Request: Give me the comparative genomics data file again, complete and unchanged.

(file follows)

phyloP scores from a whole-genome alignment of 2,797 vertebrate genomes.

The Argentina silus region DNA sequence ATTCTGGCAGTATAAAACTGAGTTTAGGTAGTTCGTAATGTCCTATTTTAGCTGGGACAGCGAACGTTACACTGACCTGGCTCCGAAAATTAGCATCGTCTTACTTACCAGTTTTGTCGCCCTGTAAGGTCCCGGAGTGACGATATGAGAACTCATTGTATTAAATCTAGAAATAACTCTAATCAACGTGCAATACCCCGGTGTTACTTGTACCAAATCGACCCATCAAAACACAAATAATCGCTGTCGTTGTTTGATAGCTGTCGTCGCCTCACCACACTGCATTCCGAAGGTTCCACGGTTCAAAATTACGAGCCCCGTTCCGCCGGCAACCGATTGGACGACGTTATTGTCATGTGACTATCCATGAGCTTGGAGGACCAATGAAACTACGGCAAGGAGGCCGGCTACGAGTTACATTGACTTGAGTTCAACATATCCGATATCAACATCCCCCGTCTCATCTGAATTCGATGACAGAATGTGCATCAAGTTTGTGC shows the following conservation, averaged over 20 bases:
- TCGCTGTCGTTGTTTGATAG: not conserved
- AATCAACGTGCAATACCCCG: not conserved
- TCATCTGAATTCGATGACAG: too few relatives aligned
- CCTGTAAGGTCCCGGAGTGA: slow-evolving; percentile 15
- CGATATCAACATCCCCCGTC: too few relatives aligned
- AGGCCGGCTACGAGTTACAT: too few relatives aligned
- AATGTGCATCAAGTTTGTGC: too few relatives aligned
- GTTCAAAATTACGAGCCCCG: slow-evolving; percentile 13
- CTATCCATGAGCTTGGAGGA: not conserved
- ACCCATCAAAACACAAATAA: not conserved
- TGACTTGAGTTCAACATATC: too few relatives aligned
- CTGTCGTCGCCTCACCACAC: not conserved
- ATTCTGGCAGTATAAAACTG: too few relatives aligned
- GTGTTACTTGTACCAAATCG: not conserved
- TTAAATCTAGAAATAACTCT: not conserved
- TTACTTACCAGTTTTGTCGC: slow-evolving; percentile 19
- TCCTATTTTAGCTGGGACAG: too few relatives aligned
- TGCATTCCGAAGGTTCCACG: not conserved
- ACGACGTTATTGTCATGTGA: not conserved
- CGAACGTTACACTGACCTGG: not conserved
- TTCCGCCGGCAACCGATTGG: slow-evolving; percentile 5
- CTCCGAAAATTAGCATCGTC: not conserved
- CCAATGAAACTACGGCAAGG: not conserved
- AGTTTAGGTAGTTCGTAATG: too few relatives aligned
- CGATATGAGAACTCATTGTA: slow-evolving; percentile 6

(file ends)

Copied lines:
phyloP scores from a whole-genome alignment of 2,797 vertebrate genomes.

The Argentina silus region DNA sequence ATTCTGGCAGTATAAAACTGAGTTTAGGTAGTTCGTAATGTCCTATTTTAGCTGGGACAGCGAACGTTACACTGACCTGGCTCCGAAAATTAGCATCGTCTTACTTACCAGTTTTGTCGCCCTGTAAGGTCCCGGAGTGACGATATGAGAACTCATTGTATTAAATCTAGAAATAACTCTAATCAACGTGCAATACCCCGGTGTTACTTGTACCAAATCGACCCATCAAAACACAAATAATCGCTGTCGTTGTTTGATAGCTGTCGTCGCCTCACCACACTGCATTCCGAAGGTTCCACGGTTCAAAATTACGAGCCCCGTTCCGCCGGCAACCGATTGGACGACGTTATTGTCATGTGACTATCCATGAGCTTGGAGGACCAATGAAACTACGGCAAGGAGGCCGGCTACGAGTTACATTGACTTGAGTTCAACATATCCGATATCAACATCCCCCGTCTCATCTGAATTCGATGACAGAATGTGCATCAAGTTTGTGC shows the following conservation, averaged over 20 bases:
- TCGCTGTCGTTGTTTGATAG: not conserved
- AATCAACGTGCAATACCCCG: not conserved
- TCATCTGAATTCGATGACAG: too few relatives aligned
- CCTGTAAGGTCCCGGAGTGA: slow-evolving; percentile 15
- CGATATCAACATCCCCCGTC: too few relatives aligned
- AGGCCGGCTACGAGTTACAT: too few relatives aligned
- AATGTGCATCAAGTTTGTGC: too few relatives aligned
- GTTCAAAATTACGAGCCCCG: slow-evolving; percentile 13
- CTATCCATGAGCTTGGAGGA: not conserved
- ACCCATCAAAACACAAATAA: not conserved
- TGACTTGAGTTCAACATATC: too few relatives aligned
- CTGTCGTCGCCTCACCACAC: not conserved
- ATTCTGGCAGTATAAAACTG: too few relatives aligned
- GTGTTACTTGTACCAAATCG: not conserved
- TTAAATCTAGAAATAACTCT: not conserved
- TTACTTACCAGTTTTGTCGC: slow-evolving; percentile 19
- TCCTATTTTAGCTGGGACAG: too few relatives aligned
- TGCATTCCGAAGGTTCCACG: not conserved
- ACGACGTTATTGTCATGTGA: not conserved
- CGAACGTTACACTGACCTGG: not conserved
- TTCCGCCGGCAACCGATTGG: slow-evolving; percentile 5
- CTCCGAAAATTAGCATCGTC: not conserved
- CCAATGAAACTACGGCAAGG: not conserved
- AGTTTAGGTAGTTCGTAATG: too few relatives aligned
- CGATATGAGAACTCATTGTA: slow-evolving; percentile 6